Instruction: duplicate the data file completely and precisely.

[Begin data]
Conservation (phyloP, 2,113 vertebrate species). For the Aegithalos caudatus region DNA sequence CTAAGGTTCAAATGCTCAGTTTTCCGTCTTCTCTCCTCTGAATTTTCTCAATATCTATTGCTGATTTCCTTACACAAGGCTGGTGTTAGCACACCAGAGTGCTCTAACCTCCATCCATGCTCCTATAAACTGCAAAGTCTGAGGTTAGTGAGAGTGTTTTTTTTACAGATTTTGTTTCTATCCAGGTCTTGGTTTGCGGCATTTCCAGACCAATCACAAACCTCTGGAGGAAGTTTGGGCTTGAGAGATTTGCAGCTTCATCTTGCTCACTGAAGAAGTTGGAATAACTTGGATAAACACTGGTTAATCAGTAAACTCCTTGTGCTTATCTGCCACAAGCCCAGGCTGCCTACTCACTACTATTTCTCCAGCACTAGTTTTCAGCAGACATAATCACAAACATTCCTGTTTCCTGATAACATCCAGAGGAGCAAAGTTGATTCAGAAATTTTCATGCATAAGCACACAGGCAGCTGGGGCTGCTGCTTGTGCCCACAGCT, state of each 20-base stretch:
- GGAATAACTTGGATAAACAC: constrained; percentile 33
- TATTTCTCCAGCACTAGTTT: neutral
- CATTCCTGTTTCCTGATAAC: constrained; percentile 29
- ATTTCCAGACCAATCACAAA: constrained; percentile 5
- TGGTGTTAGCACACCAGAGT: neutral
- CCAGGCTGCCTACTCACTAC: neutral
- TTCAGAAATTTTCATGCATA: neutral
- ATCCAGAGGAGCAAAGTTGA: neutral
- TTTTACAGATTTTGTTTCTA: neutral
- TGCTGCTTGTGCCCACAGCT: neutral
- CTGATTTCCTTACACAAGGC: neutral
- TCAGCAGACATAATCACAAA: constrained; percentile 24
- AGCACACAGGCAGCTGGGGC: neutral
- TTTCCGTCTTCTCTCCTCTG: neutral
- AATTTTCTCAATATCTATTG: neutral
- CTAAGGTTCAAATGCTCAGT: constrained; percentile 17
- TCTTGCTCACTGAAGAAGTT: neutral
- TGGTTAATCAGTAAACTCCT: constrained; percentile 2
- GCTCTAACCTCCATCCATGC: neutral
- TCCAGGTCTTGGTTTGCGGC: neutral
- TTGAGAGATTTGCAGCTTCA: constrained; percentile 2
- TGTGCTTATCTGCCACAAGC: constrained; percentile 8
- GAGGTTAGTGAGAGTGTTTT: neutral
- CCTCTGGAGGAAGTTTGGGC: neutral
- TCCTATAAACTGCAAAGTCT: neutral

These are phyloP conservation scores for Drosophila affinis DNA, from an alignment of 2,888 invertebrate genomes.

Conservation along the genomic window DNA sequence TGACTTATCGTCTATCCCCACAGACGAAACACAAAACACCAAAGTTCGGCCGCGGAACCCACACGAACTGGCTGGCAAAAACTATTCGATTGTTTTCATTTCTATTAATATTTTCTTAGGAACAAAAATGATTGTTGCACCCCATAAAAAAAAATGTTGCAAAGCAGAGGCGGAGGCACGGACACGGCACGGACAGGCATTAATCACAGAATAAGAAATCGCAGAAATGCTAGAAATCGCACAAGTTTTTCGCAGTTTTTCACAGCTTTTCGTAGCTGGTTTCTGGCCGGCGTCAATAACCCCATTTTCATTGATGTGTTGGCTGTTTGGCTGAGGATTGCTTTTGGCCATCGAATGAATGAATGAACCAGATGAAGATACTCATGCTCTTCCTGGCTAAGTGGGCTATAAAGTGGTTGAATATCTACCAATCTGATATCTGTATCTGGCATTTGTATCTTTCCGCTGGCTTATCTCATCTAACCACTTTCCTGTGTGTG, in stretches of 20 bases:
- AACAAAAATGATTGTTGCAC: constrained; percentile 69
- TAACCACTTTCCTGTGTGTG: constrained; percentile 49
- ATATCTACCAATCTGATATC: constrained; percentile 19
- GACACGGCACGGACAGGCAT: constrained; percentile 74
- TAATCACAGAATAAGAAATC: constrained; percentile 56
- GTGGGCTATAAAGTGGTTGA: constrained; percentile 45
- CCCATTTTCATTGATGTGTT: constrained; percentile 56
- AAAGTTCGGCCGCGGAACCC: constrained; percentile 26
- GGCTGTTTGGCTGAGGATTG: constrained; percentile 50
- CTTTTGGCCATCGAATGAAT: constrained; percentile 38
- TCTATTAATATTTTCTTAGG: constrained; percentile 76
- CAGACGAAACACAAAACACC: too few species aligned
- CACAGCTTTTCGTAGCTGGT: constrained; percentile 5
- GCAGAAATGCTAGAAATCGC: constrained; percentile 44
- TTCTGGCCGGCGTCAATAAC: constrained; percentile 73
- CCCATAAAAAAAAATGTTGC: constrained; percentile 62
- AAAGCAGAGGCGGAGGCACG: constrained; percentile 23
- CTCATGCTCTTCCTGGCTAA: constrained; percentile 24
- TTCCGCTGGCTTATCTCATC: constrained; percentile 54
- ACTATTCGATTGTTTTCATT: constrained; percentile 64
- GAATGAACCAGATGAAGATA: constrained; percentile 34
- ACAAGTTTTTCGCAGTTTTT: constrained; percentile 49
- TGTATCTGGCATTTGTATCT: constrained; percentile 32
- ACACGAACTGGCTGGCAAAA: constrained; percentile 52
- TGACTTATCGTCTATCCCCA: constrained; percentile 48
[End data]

Conservation (phyloP, 2,113 vertebrate species). For the Aegithalos caudatus region DNA sequence CTAAGGTTCAAATGCTCAGTTTTCCGTCTTCTCTCCTCTGAATTTTCTCAATATCTATTGCTGATTTCCTTACACAAGGCTGGTGTTAGCACACCAGAGTGCTCTAACCTCCATCCATGCTCCTATAAACTGCAAAGTCTGAGGTTAGTGAGAGTGTTTTTTTTACAGATTTTGTTTCTATCCAGGTCTTGGTTTGCGGCATTTCCAGACCAATCACAAACCTCTGGAGGAAGTTTGGGCTTGAGAGATTTGCAGCTTCATCTTGCTCACTGAAGAAGTTGGAATAACTTGGATAAACACTGGTTAATCAGTAAACTCCTTGTGCTTATCTGCCACAAGCCCAGGCTGCCTACTCACTACTATTTCTCCAGCACTAGTTTTCAGCAGACATAATCACAAACATTCCTGTTTCCTGATAACATCCAGAGGAGCAAAGTTGATTCAGAAATTTTCATGCATAAGCACACAGGCAGCTGGGGCTGCTGCTTGTGCCCACAGCT, state of each 20-base stretch:
- GGAATAACTTGGATAAACAC: constrained; percentile 33
- TATTTCTCCAGCACTAGTTT: neutral
- CATTCCTGTTTCCTGATAAC: constrained; percentile 29
- ATTTCCAGACCAATCACAAA: constrained; percentile 5
- TGGTGTTAGCACACCAGAGT: neutral
- CCAGGCTGCCTACTCACTAC: neutral
- TTCAGAAATTTTCATGCATA: neutral
- ATCCAGAGGAGCAAAGTTGA: neutral
- TTTTACAGATTTTGTTTCTA: neutral
- TGCTGCTTGTGCCCACAGCT: neutral
- CTGATTTCCTTACACAAGGC: neutral
- TCAGCAGACATAATCACAAA: constrained; percentile 24
- AGCACACAGGCAGCTGGGGC: neutral
- TTTCCGTCTTCTCTCCTCTG: neutral
- AATTTTCTCAATATCTATTG: neutral
- CTAAGGTTCAAATGCTCAGT: constrained; percentile 17
- TCTTGCTCACTGAAGAAGTT: neutral
- TGGTTAATCAGTAAACTCCT: constrained; percentile 2
- GCTCTAACCTCCATCCATGC: neutral
- TCCAGGTCTTGGTTTGCGGC: neutral
- TTGAGAGATTTGCAGCTTCA: constrained; percentile 2
- TGTGCTTATCTGCCACAAGC: constrained; percentile 8
- GAGGTTAGTGAGAGTGTTTT: neutral
- CCTCTGGAGGAAGTTTGGGC: neutral
- TCCTATAAACTGCAAAGTCT: neutral

These are phyloP conservation scores for Drosophila affinis DNA, from an alignment of 2,888 invertebrate genomes.

Conservation along the genomic window DNA sequence TGACTTATCGTCTATCCCCACAGACGAAACACAAAACACCAAAGTTCGGCCGCGGAACCCACACGAACTGGCTGGCAAAAACTATTCGATTGTTTTCATTTCTATTAATATTTTCTTAGGAACAAAAATGATTGTTGCACCCCATAAAAAAAAATGTTGCAAAGCAGAGGCGGAGGCACGGACACGGCACGGACAGGCATTAATCACAGAATAAGAAATCGCAGAAATGCTAGAAATCGCACAAGTTTTTCGCAGTTTTTCACAGCTTTTCGTAGCTGGTTTCTGGCCGGCGTCAATAACCCCATTTTCATTGATGTGTTGGCTGTTTGGCTGAGGATTGCTTTTGGCCATCGAATGAATGAATGAACCAGATGAAGATACTCATGCTCTTCCTGGCTAAGTGGGCTATAAAGTGGTTGAATATCTACCAATCTGATATCTGTATCTGGCATTTGTATCTTTCCGCTGGCTTATCTCATCTAACCACTTTCCTGTGTGTG, in stretches of 20 bases:
- AACAAAAATGATTGTTGCAC: constrained; percentile 69
- TAACCACTTTCCTGTGTGTG: constrained; percentile 49
- ATATCTACCAATCTGATATC: constrained; percentile 19
- GACACGGCACGGACAGGCAT: constrained; percentile 74
- TAATCACAGAATAAGAAATC: constrained; percentile 56
- GTGGGCTATAAAGTGGTTGA: constrained; percentile 45
- CCCATTTTCATTGATGTGTT: constrained; percentile 56
- AAAGTTCGGCCGCGGAACCC: constrained; percentile 26
- GGCTGTTTGGCTGAGGATTG: constrained; percentile 50
- CTTTTGGCCATCGAATGAAT: constrained; percentile 38
- TCTATTAATATTTTCTTAGG: constrained; percentile 76
- CAGACGAAACACAAAACACC: too few species aligned
- CACAGCTTTTCGTAGCTGGT: constrained; percentile 5
- GCAGAAATGCTAGAAATCGC: constrained; percentile 44
- TTCTGGCCGGCGTCAATAAC: constrained; percentile 73
- CCCATAAAAAAAAATGTTGC: constrained; percentile 62
- AAAGCAGAGGCGGAGGCACG: constrained; percentile 23
- CTCATGCTCTTCCTGGCTAA: constrained; percentile 24
- TTCCGCTGGCTTATCTCATC: constrained; percentile 54
- ACTATTCGATTGTTTTCATT: constrained; percentile 64
- GAATGAACCAGATGAAGATA: constrained; percentile 34
- ACAAGTTTTTCGCAGTTTTT: constrained; percentile 49
- TGTATCTGGCATTTGTATCT: constrained; percentile 32
- ACACGAACTGGCTGGCAAAA: constrained; percentile 52
- TGACTTATCGTCTATCCCCA: constrained; percentile 48